Features

UnderCurrents: Oakland School Chief Makes Dubious Promise

J. DOUGLAS ALLEN-TAYLOR
Friday January 16, 2004

State-appointed Oakland School Administrator Randolph Ward says that when he first got to California some years ago, he intended to register to vote as an independent. Instead, he says that by mistake, he ended up checking the box on the California Voter Registration Form for the American Independent Party, the party originally formed in 1968 to advance the presidential candidacy of the anti-black segregationist George Wallace. “Who the hell knows what that means?” Mr. Ward told the Oakland Tribune this week, the “that” referring, presumably, to the American Independent Party. Well, actually, a lot of us who were around in the ‘60s know what that means. Let’s hope that during Mr. Ward’s several years as a schoolteacher he was not called upon to instruct in modern American history. 

In any event, the other night Oakland School Board Member Gary Yee asked Mr. Ward to give a guarantee to the Oakland community, and got an interesting response. What Mr. Yee asked Mr. Ward to do was to guarantee that Mr. Ward will not sell any of the five Oakland public schools he (Mr. Ward) is proposing to close down at the end of the school year. 

Mr. Yee’s request came at the end of the end of that public hearing at the Paul Robeson Administration Building at which Mr. Ward invited parents, students, teachers, and administrators from 11 Oakland elementary schools to come out and say why their particular school should not be one of the five he wants to close down.  

Predictably, more than a thousand Oakland citizens showed up, so many that most of them had to wait on the sidewalk outside, since the Board Room only allows about 150 people at a time. Angry at the way they were being treated but determined to speak, the Oakland folks filed into the Board Room and took their turn at the podium and made their cases, many of them giving detailed information about test scores and innovative programs and community support. Hour after hour they came, long into the night. The next day, Dr. Ward released the list of the five elementary schools he was proposing to close (Burbank, Foster, John Swett, Longfellow, and Toler Heights), which is a really short time to do an intelligent job of paring down a closure list from 11 to five, which leads one to believe that either Mr. Ward already knew which schools he was going to try to close, and it didn’t really matter what those hundreds of people came out to say, or else he just sat around the next morning and pulled names out of a hat. You choose which one you think happened. Mr. Ward has not yet supplied us with the details of his final selection process.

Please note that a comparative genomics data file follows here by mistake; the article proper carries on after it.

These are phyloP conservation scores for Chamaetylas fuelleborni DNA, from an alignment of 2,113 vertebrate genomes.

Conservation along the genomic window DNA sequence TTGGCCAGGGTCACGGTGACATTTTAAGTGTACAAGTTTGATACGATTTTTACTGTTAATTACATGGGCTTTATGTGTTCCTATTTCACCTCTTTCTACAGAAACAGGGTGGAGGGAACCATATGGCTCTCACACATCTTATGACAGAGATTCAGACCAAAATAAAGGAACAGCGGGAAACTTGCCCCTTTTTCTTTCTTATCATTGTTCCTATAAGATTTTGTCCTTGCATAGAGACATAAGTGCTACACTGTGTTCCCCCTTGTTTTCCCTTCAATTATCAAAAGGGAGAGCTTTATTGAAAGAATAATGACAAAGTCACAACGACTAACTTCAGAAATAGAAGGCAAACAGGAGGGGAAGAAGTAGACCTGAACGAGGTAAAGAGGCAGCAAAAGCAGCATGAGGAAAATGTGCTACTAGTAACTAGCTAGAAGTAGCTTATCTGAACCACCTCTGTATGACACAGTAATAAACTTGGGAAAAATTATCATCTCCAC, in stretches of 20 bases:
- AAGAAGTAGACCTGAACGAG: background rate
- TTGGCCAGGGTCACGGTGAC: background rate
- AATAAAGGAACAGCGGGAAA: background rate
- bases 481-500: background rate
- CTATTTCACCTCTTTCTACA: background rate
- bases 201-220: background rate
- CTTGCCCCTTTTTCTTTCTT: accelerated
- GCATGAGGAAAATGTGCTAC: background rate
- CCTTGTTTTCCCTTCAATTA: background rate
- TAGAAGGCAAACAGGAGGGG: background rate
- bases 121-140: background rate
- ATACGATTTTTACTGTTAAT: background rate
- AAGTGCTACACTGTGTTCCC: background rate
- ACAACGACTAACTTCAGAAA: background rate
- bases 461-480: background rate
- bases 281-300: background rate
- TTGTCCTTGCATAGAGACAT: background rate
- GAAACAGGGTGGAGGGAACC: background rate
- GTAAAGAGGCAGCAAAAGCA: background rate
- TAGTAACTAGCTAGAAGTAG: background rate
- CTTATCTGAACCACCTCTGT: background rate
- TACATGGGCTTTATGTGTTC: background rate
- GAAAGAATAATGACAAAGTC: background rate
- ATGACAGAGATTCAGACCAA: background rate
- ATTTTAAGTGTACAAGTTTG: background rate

Equally murky is Mr. Ward’s publicly-stated reasons as to why it is necessary to close any Oakland public schools at all. 

We are told that it is a cost-cutting measure, though exactly how much money it will save us, and in what ways, seems to be a moving target. Mr. Yee says that when Mr. Ward first came up with the school closure idea, Mr. Ward gave no cost-saving figure at all, so Mr. Yee figured up the potential savings himself at $1.5 million, which he said he got from adding up the administrative costs to run five schools. Last week, however, the Chronicle put the potential cost-saving figure at $2 million, based upon Mr. Ward’s report of a $400,000 cost to run each school. The Bay City News reported the potential cost savings at “an estimated $2.8 million annually,” without saying who did the estimating. But, of course, the cost of running a school is not necessarily the cost one will save by closing it. Does Mr. Ward’s estimates, for one example, include the salaries of the teachers? If they are not going to be fired (and presumably Mr. Ward can’t fire the teachers at the closing schools because they’ll have to be transferred over to the schools where the students from the closed schools are moving), then those salaries can’t be included as part of the savings. 

In the absence of any detailed analysis of the financial aspect of these proposed school closures—and if there is such an analysis, Mr. Ward hasn’t released it to the public—we are left with such open questions, and widely varying estimations of what, if anything, might be saved. 

Good luck, too, at figuring out why these particular five schools ended up on the final hit list. Is it declining test scores, or declining enrollment? At different times, in recent days, Mr. Ward has said one or the other. If declining enrollment is the problem, one might speculate that the steep drop in enrollment in Oakland’s schools this year came in part because the turmoil over the school takeover last year, and, if that is the case, then the turmoil over Mr. Ward’s proposed school closure plan is most likely to cause more parents to take their children to other school districts, leading to more reasons to close schools. This might go on merrily in a dwindling downward spiral, until only Mr. Ward remains as the only school employee around to cut himself a last check, at our expense, and then turn off the lights at the Paul Robeson Administration Building. Which would then be sold. 

Which leads us to speculation going around Oakland that these school closures are part of a plan by developers to buy up these newly-vacant school properties for their own profit, and, therefore, Mr. Yee’s request that Mr. Ward ward off such rumors by publicly guaranteeing that the school properties will not be sold. “I have said it many times before, but I’ll say it again,” Mr. Ward replied. “I have no intention of selling any school properties.” Having learned of other odd things resulting from Mr. Ward’s intentions (see the first paragraph, above), Oakland is not reassured.